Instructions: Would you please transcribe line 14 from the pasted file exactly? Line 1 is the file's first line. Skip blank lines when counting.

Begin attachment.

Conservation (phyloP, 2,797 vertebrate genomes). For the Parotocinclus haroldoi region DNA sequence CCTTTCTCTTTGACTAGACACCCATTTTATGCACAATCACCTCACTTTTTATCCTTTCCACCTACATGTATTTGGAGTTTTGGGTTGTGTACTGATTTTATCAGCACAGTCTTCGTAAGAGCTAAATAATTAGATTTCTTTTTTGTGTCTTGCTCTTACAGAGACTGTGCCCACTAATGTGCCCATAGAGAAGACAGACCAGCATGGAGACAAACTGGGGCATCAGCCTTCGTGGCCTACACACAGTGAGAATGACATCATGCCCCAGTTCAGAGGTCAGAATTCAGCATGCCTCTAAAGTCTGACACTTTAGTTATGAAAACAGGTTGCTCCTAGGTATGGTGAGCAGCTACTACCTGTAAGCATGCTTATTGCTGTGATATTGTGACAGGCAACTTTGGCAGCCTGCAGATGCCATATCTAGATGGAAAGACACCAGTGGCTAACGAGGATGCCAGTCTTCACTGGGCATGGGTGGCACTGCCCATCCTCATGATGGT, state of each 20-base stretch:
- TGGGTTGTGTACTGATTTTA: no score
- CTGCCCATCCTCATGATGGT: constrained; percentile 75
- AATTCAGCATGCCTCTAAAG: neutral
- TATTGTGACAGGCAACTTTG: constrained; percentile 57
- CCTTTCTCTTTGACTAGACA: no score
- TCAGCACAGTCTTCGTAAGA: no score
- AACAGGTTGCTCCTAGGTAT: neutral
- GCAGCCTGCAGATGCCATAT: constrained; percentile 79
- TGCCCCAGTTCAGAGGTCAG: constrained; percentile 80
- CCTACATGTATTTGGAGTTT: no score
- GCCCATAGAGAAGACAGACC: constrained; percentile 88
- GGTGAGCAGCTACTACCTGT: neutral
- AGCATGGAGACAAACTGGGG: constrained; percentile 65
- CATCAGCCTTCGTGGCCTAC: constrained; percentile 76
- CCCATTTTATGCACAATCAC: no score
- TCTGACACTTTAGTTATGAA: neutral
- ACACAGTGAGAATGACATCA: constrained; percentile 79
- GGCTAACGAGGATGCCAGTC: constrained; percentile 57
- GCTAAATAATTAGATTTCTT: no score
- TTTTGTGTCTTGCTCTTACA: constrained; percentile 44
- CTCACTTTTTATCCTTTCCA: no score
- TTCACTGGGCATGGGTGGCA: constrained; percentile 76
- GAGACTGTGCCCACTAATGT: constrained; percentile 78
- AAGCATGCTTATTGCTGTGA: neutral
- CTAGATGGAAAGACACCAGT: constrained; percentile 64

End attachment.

- AGCATGGAGACAAACTGGGG: constrained; percentile 65